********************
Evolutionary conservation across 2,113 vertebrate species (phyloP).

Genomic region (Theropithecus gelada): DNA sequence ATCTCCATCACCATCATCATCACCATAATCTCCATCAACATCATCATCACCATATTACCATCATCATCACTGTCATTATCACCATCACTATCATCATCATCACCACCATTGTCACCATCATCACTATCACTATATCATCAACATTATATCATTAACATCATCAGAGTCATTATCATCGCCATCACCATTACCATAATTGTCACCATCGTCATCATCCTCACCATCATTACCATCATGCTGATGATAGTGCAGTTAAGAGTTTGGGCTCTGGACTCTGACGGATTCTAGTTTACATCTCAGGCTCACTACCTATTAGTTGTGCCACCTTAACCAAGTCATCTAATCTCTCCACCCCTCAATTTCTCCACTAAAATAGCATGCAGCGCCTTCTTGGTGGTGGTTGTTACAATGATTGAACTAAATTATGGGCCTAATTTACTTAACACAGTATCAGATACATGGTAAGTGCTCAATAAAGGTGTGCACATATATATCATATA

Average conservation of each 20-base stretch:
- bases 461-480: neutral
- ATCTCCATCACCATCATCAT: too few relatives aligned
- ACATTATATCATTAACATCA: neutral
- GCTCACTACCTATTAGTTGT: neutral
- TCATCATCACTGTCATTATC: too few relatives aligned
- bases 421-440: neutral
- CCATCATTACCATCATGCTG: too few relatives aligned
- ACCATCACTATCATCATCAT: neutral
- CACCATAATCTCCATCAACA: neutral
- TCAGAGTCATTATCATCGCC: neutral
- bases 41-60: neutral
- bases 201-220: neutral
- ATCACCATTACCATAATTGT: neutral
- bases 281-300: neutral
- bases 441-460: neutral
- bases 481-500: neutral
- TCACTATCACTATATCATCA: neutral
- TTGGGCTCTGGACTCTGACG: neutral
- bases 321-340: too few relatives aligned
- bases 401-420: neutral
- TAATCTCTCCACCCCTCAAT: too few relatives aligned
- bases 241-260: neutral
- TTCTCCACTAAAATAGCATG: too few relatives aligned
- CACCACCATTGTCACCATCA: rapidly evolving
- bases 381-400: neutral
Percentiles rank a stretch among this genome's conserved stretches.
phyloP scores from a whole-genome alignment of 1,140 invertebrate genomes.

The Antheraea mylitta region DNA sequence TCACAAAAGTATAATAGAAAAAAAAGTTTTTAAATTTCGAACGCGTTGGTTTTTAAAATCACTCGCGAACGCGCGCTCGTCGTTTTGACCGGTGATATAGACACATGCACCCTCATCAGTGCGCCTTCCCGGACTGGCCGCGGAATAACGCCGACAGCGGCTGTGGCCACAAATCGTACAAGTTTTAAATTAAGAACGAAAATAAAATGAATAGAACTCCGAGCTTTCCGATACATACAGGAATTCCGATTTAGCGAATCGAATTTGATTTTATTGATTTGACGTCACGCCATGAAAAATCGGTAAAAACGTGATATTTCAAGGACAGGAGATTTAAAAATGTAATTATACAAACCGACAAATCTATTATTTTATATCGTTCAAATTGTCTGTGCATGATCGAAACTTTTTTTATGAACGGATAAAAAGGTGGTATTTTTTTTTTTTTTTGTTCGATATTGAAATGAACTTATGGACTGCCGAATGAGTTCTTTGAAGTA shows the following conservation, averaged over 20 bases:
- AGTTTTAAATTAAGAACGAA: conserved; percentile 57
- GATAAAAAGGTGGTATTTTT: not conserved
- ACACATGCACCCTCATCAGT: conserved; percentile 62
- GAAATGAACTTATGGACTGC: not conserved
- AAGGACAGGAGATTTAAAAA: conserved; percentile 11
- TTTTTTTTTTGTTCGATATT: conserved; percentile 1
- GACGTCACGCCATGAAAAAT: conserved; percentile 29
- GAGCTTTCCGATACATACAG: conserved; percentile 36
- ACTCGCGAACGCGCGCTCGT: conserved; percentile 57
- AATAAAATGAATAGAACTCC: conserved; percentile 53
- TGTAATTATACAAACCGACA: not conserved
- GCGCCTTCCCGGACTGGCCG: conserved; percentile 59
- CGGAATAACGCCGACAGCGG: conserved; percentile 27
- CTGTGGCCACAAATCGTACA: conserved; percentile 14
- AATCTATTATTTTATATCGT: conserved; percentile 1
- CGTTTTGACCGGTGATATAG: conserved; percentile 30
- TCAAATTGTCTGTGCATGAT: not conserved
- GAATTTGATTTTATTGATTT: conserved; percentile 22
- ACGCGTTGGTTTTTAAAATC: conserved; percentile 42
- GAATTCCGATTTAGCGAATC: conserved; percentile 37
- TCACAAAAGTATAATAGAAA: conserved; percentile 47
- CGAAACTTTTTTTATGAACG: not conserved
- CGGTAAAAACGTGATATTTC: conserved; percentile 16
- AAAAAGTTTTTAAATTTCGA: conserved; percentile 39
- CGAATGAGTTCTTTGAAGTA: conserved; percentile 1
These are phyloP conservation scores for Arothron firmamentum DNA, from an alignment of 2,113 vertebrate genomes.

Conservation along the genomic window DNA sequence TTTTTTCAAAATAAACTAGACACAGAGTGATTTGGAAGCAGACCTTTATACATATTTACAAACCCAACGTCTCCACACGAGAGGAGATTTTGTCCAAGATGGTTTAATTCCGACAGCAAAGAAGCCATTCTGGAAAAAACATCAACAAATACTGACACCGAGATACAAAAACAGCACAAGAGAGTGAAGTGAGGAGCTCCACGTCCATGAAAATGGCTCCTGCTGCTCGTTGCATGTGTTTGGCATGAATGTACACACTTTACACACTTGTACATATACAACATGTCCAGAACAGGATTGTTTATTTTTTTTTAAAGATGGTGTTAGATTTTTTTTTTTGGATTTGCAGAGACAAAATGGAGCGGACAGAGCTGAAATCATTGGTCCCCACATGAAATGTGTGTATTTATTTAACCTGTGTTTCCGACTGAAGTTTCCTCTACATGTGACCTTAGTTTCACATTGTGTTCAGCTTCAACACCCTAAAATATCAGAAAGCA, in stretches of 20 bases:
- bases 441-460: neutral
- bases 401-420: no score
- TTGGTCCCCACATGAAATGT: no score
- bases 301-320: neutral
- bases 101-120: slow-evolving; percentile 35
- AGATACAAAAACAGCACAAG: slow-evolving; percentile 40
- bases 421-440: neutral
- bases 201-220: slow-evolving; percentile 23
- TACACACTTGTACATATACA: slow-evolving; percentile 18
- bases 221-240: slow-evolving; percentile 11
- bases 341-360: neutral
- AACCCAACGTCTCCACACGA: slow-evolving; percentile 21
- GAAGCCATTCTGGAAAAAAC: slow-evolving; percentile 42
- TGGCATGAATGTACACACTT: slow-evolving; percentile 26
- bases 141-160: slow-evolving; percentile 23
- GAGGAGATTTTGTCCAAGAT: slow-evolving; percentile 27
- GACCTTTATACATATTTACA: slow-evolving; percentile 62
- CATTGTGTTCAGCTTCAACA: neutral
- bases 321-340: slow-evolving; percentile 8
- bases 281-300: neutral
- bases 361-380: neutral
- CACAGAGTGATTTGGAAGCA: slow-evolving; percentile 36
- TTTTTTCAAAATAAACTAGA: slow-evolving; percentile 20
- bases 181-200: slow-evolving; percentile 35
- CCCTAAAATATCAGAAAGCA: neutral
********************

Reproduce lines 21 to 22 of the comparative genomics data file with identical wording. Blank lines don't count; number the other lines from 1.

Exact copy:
- TTGGGCTCTGGACTCTGACG: neutral
- bases 321-340: too few relatives aligned